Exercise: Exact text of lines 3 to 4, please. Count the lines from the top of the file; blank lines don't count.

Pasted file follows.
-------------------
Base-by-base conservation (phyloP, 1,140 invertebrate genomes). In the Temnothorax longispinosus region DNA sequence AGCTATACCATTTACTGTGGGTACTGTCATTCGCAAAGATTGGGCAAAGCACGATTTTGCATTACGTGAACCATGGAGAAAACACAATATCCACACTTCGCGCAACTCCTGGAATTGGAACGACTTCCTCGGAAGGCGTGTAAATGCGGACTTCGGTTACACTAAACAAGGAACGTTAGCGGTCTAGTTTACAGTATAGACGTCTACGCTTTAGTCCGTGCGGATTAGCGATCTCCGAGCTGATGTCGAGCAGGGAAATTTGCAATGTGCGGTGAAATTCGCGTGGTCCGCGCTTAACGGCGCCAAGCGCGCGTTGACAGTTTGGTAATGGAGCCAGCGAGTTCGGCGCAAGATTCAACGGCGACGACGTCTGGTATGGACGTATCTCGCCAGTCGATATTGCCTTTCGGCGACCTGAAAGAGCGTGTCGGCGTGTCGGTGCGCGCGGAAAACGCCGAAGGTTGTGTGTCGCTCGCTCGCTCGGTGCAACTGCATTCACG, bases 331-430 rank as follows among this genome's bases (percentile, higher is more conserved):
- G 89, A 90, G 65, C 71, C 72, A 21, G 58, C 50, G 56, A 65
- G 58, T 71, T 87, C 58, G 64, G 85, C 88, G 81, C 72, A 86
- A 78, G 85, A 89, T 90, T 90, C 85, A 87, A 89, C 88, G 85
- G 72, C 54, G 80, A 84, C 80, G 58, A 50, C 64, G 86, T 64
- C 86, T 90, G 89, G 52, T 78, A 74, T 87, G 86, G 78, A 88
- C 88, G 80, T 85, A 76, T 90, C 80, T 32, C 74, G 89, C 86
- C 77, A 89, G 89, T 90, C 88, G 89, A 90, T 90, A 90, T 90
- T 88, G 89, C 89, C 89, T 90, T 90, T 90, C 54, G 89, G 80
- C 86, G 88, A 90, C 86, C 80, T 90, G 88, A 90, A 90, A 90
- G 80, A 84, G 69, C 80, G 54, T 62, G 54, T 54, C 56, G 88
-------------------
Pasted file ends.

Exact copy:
- G 58, T 71, T 87, C 58, G 64, G 85, C 88, G 81, C 72, A 86
- A 78, G 85, A 89, T 90, T 90, C 85, A 87, A 89, C 88, G 85